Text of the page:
An Ancient Pagan Waterspout Discovered in Northern Israel

In Tractate Avodah Zarah, the Talmud forbids drinking from water fountains decorated with graven images of deities. Archaeologists recently found just such a faucet near the ancient Galilean town of Tzippori, writes Amanda Borschel-Dan:

The [anthropomorphized] lion spout . . . measures 6 by 5 inches. Its gaping mouth leaves room for a pipe two centimeters in diameter, from which water would have splashed in a drinking fountain or bathhouse. It is formed from marble, likely imported from Turkey. . . . Ornately decorated drain spouts were usually formed into the images of animal heads or characters from mythology. They were in use from the Hellenistic era through the Roman and early Byzantine era as common architectural elements.

The archaeological site Tzippori, also known by its Greek name Sepphoris, is most known for its famous “Mona Lisa of the Galilee” mosaic. The Western Galilee city was a major home to a flourishing mixed pagan, Christian, and Jewish community during the 4th through 7th centuries CE. The settlement’s vast system of aqueducts and cisterns dates to the 1st and 2nd centuries and was in use until the 7th or 8th.

After the Jewish Revolt and destruction of the Temple in Jerusalem, many sages moved north and by the 3rd century CE it was the seat of Rabbi Judah the Prince, where he began compiling the Mishnah.

Read more at Times of Israel

More about: Ancient Israel, Archaeology, Galilee, Paganism, Talmud


When It Comes to Peace with Israel, Many Saudis Have Religious Concerns

Sept. 22 2023

While roughly a third of Saudis are willing to cooperate with the Jewish state in matters of technology and commerce, far fewer are willing to allow Israeli teams to compete within the kingdom—let alone support diplomatic normalization. These are just a few results of a recent, detailed, and professional opinion survey—a rarity in Saudi Arabia—that has much bearing on current negotiations involving Washington, Jerusalem, and Riyadh. David Pollock notes some others:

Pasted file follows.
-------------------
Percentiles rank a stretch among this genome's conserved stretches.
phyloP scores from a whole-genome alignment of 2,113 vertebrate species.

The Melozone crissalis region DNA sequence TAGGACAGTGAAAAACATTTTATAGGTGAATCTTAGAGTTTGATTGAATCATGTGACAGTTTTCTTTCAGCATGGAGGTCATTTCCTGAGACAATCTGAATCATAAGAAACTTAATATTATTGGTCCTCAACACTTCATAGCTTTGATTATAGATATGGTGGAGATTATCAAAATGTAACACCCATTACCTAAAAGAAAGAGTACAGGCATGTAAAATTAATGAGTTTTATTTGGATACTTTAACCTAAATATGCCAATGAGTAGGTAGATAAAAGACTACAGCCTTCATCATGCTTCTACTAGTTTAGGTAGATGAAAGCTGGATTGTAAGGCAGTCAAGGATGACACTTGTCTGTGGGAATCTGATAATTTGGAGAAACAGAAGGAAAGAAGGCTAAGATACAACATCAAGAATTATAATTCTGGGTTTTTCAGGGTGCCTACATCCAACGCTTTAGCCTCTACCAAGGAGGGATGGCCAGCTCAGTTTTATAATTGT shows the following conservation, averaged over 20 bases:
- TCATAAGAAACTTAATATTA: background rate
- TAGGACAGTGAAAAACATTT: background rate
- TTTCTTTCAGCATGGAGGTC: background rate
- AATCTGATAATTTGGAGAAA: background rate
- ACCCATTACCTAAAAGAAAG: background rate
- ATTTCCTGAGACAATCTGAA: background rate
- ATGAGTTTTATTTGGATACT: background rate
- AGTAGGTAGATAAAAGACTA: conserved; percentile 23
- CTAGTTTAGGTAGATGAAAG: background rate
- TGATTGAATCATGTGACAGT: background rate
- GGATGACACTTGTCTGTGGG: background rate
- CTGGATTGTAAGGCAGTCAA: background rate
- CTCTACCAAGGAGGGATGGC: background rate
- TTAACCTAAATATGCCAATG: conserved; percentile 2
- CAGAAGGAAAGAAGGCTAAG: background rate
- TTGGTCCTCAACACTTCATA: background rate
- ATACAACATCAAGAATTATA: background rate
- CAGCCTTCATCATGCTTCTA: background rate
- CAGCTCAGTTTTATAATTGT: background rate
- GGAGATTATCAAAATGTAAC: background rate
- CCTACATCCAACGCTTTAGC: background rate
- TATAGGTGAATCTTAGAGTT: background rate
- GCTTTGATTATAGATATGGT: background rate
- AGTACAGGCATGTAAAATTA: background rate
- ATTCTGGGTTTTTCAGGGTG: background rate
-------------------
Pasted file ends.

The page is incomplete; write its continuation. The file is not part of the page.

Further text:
When asked about possible factors “in considering whether or not Saudi Arabia should establish official relations with Israel,” the Saudi public opts first for an Islamic—rather than a specifically Saudi—agenda: almost half (46 percent) say it would be “important” to obtain “new Israeli guarantees of Muslim rights at al-Aqsa Mosque and al-Haram al-Sharif [i.e., the Temple Mount] in Jerusalem.” Prioritizing this issue is significantly more popular than any other option offered. . . .

This popular focus on religion is in line with responses to other controversial questions in the survey. Exactly the same percentage, for example, feel “strongly” that “our country should cut off all relations with any other country where anybody hurts the Quran.”

By comparison, Palestinian aspirations come in second place in Saudi popular perceptions of a deal with Israel. Thirty-six percent of the Saudi public say it would be “important” to obtain “new steps toward political rights and better economic opportunities for the Palestinians in the West Bank and Gaza.” Far behind these drivers in popular attitudes, surprisingly, are hypothetical American contributions to a Saudi-Israel deal—even though these have reportedly been under heavy discussion at the official level in recent months.

Therefore, based on this analysis of these new survey findings, all three governments involved in a possible trilateral U.S.-Saudi-Israel deal would be well advised to pay at least as much attention to its religious dimension as to its political, security, and economic ones.

Read more at Washington Institute for Near East Policy

More about: Islam, Israel-Arab relations, Saudi Arabia, Temple Mount